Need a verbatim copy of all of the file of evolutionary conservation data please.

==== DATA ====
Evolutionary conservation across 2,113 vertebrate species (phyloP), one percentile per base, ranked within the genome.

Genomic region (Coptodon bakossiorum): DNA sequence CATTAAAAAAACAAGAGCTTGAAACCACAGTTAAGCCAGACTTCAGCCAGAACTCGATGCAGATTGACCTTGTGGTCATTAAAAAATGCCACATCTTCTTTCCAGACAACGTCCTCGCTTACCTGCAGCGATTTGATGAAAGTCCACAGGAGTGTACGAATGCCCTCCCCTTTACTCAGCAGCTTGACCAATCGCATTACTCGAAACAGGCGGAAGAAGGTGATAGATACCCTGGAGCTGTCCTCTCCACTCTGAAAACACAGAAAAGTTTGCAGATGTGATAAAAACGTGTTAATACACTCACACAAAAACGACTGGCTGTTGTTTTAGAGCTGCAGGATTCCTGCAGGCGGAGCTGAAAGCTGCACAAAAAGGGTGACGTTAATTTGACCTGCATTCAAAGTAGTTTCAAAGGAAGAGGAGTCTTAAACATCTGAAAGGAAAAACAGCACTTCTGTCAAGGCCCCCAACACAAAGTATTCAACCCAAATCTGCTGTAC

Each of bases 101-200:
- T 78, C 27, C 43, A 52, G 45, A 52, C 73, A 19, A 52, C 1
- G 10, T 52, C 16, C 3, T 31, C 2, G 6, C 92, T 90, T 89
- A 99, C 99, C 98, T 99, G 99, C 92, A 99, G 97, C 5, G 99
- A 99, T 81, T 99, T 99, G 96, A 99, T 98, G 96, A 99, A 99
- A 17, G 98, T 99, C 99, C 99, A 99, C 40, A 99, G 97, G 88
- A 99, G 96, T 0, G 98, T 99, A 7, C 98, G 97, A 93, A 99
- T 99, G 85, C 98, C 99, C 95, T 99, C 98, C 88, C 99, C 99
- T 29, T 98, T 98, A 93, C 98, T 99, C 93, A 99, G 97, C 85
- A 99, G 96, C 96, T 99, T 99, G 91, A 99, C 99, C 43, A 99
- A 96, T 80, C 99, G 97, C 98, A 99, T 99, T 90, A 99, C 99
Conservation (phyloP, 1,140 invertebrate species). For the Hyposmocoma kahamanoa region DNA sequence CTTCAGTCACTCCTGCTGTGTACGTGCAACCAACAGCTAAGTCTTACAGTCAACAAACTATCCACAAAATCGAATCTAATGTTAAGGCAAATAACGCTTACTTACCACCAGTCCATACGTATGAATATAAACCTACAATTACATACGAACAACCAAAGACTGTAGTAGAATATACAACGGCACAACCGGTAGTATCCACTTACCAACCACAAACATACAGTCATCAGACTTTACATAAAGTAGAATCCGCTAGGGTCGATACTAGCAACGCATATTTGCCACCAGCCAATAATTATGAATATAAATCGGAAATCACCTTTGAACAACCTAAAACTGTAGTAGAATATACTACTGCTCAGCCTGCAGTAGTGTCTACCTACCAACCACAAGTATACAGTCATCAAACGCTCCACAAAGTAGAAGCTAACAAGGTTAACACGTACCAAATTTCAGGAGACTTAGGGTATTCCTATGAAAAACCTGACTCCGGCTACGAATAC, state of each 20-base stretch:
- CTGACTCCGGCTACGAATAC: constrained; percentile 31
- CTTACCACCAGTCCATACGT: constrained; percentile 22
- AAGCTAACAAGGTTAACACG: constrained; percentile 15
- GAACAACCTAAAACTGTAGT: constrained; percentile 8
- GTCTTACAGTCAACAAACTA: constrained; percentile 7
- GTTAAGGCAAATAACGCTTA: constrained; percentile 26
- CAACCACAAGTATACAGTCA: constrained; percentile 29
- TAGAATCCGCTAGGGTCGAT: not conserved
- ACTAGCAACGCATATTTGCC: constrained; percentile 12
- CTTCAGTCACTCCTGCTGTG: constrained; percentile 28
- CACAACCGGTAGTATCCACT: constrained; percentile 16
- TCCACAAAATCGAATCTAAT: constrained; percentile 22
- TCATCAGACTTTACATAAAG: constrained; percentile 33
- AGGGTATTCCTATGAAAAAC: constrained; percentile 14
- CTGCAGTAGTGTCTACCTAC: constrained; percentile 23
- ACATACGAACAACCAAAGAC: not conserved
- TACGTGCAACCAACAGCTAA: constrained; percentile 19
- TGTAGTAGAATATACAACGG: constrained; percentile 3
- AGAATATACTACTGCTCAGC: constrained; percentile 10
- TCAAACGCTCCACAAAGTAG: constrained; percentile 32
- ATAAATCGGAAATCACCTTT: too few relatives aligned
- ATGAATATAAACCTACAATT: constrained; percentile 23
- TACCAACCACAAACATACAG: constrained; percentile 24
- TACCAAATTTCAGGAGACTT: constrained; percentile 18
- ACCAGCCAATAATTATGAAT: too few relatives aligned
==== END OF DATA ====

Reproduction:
Evolutionary conservation across 2,113 vertebrate species (phyloP), one percentile per base, ranked within the genome.

Genomic region (Coptodon bakossiorum): DNA sequence CATTAAAAAAACAAGAGCTTGAAACCACAGTTAAGCCAGACTTCAGCCAGAACTCGATGCAGATTGACCTTGTGGTCATTAAAAAATGCCACATCTTCTTTCCAGACAACGTCCTCGCTTACCTGCAGCGATTTGATGAAAGTCCACAGGAGTGTACGAATGCCCTCCCCTTTACTCAGCAGCTTGACCAATCGCATTACTCGAAACAGGCGGAAGAAGGTGATAGATACCCTGGAGCTGTCCTCTCCACTCTGAAAACACAGAAAAGTTTGCAGATGTGATAAAAACGTGTTAATACACTCACACAAAAACGACTGGCTGTTGTTTTAGAGCTGCAGGATTCCTGCAGGCGGAGCTGAAAGCTGCACAAAAAGGGTGACGTTAATTTGACCTGCATTCAAAGTAGTTTCAAAGGAAGAGGAGTCTTAAACATCTGAAAGGAAAAACAGCACTTCTGTCAAGGCCCCCAACACAAAGTATTCAACCCAAATCTGCTGTAC

Each of bases 101-200:
- T 78, C 27, C 43, A 52, G 45, A 52, C 73, A 19, A 52, C 1
- G 10, T 52, C 16, C 3, T 31, C 2, G 6, C 92, T 90, T 89
- A 99, C 99, C 98, T 99, G 99, C 92, A 99, G 97, C 5, G 99
- A 99, T 81, T 99, T 99, G 96, A 99, T 98, G 96, A 99, A 99
- A 17, G 98, T 99, C 99, C 99, A 99, C 40, A 99, G 97, G 88
- A 99, G 96, T 0, G 98, T 99, A 7, C 98, G 97, A 93, A 99
- T 99, G 85, C 98, C 99, C 95, T 99, C 98, C 88, C 99, C 99
- T 29, T 98, T 98, A 93, C 98, T 99, C 93, A 99, G 97, C 85
- A 99, G 96, C 96, T 99, T 99, G 91, A 99, C 99, C 43, A 99
- A 96, T 80, C 99, G 97, C 98, A 99, T 99, T 90, A 99, C 99
Conservation (phyloP, 1,140 invertebrate species). For the Hyposmocoma kahamanoa region DNA sequence CTTCAGTCACTCCTGCTGTGTACGTGCAACCAACAGCTAAGTCTTACAGTCAACAAACTATCCACAAAATCGAATCTAATGTTAAGGCAAATAACGCTTACTTACCACCAGTCCATACGTATGAATATAAACCTACAATTACATACGAACAACCAAAGACTGTAGTAGAATATACAACGGCACAACCGGTAGTATCCACTTACCAACCACAAACATACAGTCATCAGACTTTACATAAAGTAGAATCCGCTAGGGTCGATACTAGCAACGCATATTTGCCACCAGCCAATAATTATGAATATAAATCGGAAATCACCTTTGAACAACCTAAAACTGTAGTAGAATATACTACTGCTCAGCCTGCAGTAGTGTCTACCTACCAACCACAAGTATACAGTCATCAAACGCTCCACAAAGTAGAAGCTAACAAGGTTAACACGTACCAAATTTCAGGAGACTTAGGGTATTCCTATGAAAAACCTGACTCCGGCTACGAATAC, state of each 20-base stretch:
- CTGACTCCGGCTACGAATAC: constrained; percentile 31
- CTTACCACCAGTCCATACGT: constrained; percentile 22
- AAGCTAACAAGGTTAACACG: constrained; percentile 15
- GAACAACCTAAAACTGTAGT: constrained; percentile 8
- GTCTTACAGTCAACAAACTA: constrained; percentile 7
- GTTAAGGCAAATAACGCTTA: constrained; percentile 26
- CAACCACAAGTATACAGTCA: constrained; percentile 29
- TAGAATCCGCTAGGGTCGAT: not conserved
- ACTAGCAACGCATATTTGCC: constrained; percentile 12
- CTTCAGTCACTCCTGCTGTG: constrained; percentile 28
- CACAACCGGTAGTATCCACT: constrained; percentile 16
- TCCACAAAATCGAATCTAAT: constrained; percentile 22
- TCATCAGACTTTACATAAAG: constrained; percentile 33
- AGGGTATTCCTATGAAAAAC: constrained; percentile 14
- CTGCAGTAGTGTCTACCTAC: constrained; percentile 23
- ACATACGAACAACCAAAGAC: not conserved
- TACGTGCAACCAACAGCTAA: constrained; percentile 19
- TGTAGTAGAATATACAACGG: constrained; percentile 3
- AGAATATACTACTGCTCAGC: constrained; percentile 10
- TCAAACGCTCCACAAAGTAG: constrained; percentile 32
- ATAAATCGGAAATCACCTTT: too few relatives aligned
- ATGAATATAAACCTACAATT: constrained; percentile 23
- TACCAACCACAAACATACAG: constrained; percentile 24
- TACCAAATTTCAGGAGACTT: constrained; percentile 18
- ACCAGCCAATAATTATGAAT: too few relatives aligned